LUDWIGSHAFEN, Germany—As Europe braces for the hottest week of the year, German chemicals giant BASF S.E. is preparing for the possibility of extreme weather events occurring more frequently in the future.
In order to make the Ludwigshafen headquarters site more resistant to long-term low water events, BASF said it is working on a concept that will include various measures in two important areas of activity: The cooling water supply and logistics, BASF spokesman Florian Tholey said in a written statement.
The measures regarding the cooling water supply already have been implemented, with the recent installation of an additional so-called recooling plant, Tholey said, adding that another recooling plant also is under construction.
Recooling plants allow the reuse of water for cooling purposes several times before it is discharged back into the Rhine, making the company "more independent of the Rhine."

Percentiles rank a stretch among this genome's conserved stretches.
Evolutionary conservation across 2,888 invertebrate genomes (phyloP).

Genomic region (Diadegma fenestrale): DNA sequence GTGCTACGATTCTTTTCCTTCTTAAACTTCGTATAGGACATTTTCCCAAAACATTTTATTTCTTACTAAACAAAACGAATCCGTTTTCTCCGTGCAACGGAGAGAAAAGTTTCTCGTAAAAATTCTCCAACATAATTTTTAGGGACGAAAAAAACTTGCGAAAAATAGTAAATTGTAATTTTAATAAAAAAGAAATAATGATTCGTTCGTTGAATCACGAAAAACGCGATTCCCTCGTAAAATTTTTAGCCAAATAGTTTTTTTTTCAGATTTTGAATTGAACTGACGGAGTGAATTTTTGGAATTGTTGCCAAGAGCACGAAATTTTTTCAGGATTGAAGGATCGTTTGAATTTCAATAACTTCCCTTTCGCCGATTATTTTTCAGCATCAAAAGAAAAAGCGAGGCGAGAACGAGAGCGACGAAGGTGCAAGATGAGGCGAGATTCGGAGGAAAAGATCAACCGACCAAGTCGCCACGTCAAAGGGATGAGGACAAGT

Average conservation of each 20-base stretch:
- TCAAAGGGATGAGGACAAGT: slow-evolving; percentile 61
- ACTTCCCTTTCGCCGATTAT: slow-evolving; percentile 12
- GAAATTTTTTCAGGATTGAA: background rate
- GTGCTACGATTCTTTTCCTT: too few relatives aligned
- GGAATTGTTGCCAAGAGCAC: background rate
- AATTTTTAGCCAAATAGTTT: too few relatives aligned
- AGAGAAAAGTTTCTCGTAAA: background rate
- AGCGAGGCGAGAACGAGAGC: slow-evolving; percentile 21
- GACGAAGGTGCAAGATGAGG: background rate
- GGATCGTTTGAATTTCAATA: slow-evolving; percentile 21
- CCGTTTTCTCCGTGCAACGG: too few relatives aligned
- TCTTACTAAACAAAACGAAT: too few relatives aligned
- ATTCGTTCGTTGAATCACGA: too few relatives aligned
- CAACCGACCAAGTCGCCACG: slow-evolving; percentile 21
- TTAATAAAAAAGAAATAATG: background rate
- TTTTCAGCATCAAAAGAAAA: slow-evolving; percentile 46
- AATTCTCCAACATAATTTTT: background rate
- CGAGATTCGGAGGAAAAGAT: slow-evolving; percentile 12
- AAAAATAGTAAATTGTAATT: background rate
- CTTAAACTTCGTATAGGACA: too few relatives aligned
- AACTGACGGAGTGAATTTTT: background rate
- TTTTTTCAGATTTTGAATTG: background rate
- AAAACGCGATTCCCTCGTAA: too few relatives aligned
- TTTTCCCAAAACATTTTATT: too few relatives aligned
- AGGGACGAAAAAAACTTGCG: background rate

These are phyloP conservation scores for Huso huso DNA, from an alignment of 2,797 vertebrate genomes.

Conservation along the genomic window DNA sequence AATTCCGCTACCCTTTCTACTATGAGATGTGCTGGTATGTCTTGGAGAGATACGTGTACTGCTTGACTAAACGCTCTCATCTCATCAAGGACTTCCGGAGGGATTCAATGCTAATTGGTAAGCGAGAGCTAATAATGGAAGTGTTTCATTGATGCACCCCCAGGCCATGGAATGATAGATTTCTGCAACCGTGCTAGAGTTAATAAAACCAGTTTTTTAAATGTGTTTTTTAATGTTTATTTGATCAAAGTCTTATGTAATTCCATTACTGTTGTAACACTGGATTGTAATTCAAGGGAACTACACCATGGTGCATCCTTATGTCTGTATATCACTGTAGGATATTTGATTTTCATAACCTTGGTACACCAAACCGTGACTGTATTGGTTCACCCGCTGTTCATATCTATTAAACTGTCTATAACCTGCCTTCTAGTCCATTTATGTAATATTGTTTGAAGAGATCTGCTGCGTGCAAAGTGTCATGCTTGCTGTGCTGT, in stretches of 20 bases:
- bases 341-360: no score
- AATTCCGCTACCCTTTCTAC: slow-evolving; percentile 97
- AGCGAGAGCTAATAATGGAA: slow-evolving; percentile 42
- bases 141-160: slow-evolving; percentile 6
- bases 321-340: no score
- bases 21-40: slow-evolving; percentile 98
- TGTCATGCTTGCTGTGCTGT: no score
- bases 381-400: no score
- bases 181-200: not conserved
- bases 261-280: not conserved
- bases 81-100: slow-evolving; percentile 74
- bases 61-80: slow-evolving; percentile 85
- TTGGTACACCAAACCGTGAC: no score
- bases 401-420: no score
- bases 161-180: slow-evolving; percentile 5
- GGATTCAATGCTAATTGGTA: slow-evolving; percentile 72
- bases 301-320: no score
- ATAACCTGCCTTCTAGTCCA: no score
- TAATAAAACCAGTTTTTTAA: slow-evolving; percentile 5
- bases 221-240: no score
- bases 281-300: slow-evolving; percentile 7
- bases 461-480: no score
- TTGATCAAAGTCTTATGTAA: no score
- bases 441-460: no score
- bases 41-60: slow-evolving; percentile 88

In addition, BASF will use digitalization to control its cooling water flows more efficiently in the future.
BASF's second field of action concerns transport and logistics via the Rhine.
To address the issue, the company has optimized its stock management through digitalization.
"Meshing data from various sources will enable us to make more precise long-term forecasts for weather, water levels, and supply chain," Tholey explained.
In addition, the company has optimized several loading points during the past months in order to switch more flexibly between different modes of transport in the future.
While more loading points are to follow in the near future, BASF also has increased the proportion of ships suitable for low water, Tholey added.
Rhine water levels have dropped in the past few weeks, putting Europe's most important river and transport artery at risk of shutdown.
BASF was hit severely by an "all-time" low in Rhine water levels last summer, which forced the supplier to halt toluene diisocyanate (TDI) production at its Ludwigshafen production facility.
This year, so far, BASF has not had any restrictions regarding logistics or cooling water supply as the water levels of Rhine have not been critical in recent months, Tholey said.